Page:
Why You Should Still Be Worried about Peak Oil

Aaron Task

With oil prices down more than 50% from their 2008 highs and inventories at or near record levels, you don't hear much about peak oil anymore. But it's a mistake to be complacent about the world's energy supplies, says Peter Maass, author of Crude World.

Unlike some peak oil adherents, Maass doesn't believe this phenomenon will lead to the end of civilization as we know it, but says a return to $100-plus oil in the not-too-distant future is likely. "I can't see [oil] staying at this level if economies keep growing," he says.

The point of peak oil is not that the world is going to run out of oil, as many mistakenly believe. Rather, the concern is oil production is not going to be able to keep up with demand, especially if and as the global economy continues to grow. That will lead to sharply higher prices as demand for oil eclipses supply.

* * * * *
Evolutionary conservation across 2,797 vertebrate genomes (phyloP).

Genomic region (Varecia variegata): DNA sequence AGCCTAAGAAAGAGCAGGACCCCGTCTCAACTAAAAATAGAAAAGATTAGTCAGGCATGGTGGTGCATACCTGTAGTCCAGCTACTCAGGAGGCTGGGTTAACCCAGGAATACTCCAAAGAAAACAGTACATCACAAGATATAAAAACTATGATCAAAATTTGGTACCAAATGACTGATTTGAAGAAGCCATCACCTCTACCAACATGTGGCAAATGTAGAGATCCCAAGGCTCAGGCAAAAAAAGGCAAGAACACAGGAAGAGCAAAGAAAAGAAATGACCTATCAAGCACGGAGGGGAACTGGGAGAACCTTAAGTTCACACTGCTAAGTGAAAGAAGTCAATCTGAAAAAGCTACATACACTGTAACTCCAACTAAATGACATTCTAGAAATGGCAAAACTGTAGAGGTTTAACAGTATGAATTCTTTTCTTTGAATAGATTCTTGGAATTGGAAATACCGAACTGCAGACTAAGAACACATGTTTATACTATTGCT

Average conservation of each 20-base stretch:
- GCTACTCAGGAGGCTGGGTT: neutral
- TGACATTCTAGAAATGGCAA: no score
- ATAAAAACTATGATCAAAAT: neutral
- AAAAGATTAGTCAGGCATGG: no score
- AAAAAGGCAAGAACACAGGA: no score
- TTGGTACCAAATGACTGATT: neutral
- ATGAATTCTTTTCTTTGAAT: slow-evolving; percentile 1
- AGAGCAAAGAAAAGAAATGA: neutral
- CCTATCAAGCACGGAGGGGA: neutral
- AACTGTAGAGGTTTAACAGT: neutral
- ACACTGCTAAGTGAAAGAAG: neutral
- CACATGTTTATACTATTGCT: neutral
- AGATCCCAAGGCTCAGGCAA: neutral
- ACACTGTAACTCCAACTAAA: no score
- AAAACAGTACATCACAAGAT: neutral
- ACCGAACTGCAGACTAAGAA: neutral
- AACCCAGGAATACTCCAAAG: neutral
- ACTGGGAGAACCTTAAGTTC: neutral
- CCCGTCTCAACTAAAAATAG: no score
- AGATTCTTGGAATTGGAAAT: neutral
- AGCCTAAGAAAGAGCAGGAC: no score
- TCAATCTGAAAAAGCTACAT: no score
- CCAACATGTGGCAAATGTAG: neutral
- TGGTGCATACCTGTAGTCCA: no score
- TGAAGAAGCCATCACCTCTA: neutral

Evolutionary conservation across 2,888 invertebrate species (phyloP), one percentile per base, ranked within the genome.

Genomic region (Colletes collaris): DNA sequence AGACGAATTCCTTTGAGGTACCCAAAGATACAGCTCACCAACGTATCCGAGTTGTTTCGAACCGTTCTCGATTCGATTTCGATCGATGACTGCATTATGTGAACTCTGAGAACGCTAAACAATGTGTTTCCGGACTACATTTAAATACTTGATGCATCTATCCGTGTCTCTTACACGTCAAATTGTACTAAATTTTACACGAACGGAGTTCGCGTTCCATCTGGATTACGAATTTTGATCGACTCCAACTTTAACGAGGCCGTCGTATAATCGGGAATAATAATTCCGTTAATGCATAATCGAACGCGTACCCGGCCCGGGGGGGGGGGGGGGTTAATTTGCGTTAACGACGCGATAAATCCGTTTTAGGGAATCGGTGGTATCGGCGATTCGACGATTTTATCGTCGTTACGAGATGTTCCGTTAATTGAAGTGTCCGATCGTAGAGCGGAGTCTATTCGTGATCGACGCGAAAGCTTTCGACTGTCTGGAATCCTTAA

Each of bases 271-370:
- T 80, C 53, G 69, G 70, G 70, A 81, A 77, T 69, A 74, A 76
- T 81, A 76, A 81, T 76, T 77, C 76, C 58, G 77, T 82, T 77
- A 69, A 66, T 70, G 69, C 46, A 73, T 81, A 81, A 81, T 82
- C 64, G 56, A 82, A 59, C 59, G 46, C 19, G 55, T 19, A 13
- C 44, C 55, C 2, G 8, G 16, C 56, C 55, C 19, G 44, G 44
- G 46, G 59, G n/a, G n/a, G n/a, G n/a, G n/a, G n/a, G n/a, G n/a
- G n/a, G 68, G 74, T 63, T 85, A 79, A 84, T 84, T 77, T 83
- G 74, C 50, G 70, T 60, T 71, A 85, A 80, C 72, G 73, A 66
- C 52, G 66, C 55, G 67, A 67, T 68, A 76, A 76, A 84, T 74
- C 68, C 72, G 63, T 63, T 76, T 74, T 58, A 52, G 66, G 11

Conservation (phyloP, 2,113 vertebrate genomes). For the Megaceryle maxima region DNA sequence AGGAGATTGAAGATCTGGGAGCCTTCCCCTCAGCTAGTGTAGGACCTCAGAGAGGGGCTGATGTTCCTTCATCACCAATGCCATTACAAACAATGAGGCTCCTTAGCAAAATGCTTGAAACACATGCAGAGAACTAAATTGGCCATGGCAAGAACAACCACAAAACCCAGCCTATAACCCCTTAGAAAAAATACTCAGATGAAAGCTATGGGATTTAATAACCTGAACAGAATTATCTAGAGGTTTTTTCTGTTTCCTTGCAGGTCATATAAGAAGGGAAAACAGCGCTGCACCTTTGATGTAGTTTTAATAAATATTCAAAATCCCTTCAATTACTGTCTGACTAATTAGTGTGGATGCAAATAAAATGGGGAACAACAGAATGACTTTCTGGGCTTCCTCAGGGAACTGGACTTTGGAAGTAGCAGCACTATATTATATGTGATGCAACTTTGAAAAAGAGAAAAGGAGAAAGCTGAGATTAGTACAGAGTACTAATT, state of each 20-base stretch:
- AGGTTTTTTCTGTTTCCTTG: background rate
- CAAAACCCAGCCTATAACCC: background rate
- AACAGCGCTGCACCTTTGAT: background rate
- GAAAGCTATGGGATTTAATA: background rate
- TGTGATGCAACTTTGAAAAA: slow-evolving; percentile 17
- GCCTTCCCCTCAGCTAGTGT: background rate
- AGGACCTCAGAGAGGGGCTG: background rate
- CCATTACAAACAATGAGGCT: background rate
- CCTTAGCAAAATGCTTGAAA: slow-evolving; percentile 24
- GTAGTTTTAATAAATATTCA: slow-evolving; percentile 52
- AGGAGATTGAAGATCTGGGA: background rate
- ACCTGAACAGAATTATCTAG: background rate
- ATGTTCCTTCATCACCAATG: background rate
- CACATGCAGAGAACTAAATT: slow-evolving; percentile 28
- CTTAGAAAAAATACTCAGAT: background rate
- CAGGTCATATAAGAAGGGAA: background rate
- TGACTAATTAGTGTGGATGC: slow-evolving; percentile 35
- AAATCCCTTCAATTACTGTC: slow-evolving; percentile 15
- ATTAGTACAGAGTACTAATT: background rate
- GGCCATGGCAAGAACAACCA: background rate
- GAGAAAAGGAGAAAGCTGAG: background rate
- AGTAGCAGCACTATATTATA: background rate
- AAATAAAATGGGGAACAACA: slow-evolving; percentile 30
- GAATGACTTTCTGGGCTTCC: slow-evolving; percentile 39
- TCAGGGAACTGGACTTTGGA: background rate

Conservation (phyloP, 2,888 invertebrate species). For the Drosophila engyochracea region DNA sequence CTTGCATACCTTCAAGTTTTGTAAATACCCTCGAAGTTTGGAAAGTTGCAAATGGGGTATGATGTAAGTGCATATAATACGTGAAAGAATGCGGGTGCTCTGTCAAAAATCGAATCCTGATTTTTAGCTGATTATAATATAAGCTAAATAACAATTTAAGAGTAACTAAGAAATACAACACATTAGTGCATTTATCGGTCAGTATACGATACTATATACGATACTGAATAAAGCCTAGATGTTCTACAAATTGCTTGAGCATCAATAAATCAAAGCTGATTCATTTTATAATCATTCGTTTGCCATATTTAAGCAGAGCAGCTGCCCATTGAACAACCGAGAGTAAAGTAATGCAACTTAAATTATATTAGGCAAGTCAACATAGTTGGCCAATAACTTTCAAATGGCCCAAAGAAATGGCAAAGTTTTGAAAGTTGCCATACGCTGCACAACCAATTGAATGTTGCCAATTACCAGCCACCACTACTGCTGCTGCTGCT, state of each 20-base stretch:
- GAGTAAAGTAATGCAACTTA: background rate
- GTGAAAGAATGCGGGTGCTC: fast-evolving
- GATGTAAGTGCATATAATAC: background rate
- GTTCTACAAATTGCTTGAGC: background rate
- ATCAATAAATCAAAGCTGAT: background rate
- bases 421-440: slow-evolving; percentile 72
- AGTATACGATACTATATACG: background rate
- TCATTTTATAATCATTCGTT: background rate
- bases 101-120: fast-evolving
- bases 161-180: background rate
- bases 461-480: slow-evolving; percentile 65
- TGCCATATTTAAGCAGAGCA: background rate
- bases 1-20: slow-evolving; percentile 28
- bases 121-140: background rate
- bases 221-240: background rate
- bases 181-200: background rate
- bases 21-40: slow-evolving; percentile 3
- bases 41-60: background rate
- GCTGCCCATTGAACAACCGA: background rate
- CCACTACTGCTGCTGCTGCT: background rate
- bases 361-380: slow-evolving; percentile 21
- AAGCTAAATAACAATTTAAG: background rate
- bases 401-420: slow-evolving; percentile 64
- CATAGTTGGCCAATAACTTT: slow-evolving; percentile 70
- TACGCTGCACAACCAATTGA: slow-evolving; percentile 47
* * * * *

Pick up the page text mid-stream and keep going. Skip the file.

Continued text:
Maass compares major oil fields to a runner reaching top speed: "Just as the runner cannot increase her pace beyond a certain point, and must slow down after reaching top speed, so does the output of an oil field reach its peak and then decline," he writes.

Given the declining production rates of Mexico's Cantarell and other major oil fields around the world, there's a big question over whether Saudi Arabia's Ghawar field is going to suffer a similar fate - or perhaps already is.

"Cases where there are fields where we can verify," such as in Mexico and the North Sea "they're having a very hard time keeping up" production levels, Maass says. So "we have to be concerned about even larger, more important fields where we don't know what's going on."

As Maass describes in the book and the accompanying video, the Saudis won't share data on their oil reserves and production data. Their attitude is: "Trust us, that's the only choice you have," he says.


Popular posts from this blog

Do you want to get into Goldman Sachs?

Warren Buffett’s favorite market metric suggests investors are ‘playing with fire’